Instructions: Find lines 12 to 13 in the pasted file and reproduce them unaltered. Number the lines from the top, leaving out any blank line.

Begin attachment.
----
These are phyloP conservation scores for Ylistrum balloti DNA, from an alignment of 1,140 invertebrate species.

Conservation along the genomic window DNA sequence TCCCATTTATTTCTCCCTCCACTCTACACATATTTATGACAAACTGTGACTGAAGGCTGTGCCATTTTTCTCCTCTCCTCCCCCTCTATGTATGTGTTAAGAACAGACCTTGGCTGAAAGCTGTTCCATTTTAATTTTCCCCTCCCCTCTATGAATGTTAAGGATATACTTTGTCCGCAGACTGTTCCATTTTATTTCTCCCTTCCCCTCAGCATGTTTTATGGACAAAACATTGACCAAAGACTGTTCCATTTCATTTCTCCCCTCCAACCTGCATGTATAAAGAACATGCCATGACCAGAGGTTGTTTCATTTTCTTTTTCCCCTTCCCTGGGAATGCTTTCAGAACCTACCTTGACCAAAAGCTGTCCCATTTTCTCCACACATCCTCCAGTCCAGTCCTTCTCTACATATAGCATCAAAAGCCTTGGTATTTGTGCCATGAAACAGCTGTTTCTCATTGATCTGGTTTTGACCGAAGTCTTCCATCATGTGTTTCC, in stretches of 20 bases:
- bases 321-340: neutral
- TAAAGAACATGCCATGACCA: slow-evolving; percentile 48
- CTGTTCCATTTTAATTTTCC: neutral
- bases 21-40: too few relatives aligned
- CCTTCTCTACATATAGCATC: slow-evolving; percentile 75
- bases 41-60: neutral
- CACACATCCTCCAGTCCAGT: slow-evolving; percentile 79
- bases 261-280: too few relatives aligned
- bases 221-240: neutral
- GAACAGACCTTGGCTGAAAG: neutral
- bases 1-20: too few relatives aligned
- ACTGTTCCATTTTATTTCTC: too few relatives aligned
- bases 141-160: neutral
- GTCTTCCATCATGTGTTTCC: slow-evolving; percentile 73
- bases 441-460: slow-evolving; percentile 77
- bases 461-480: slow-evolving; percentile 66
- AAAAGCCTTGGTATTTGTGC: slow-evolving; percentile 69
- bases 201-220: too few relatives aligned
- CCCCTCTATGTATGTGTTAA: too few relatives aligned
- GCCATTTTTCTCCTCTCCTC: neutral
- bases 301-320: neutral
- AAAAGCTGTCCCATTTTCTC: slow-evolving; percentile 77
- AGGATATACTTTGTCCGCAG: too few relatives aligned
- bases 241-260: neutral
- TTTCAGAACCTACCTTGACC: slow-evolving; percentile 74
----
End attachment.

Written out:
- GAACAGACCTTGGCTGAAAG: neutral
- bases 1-20: too few relatives aligned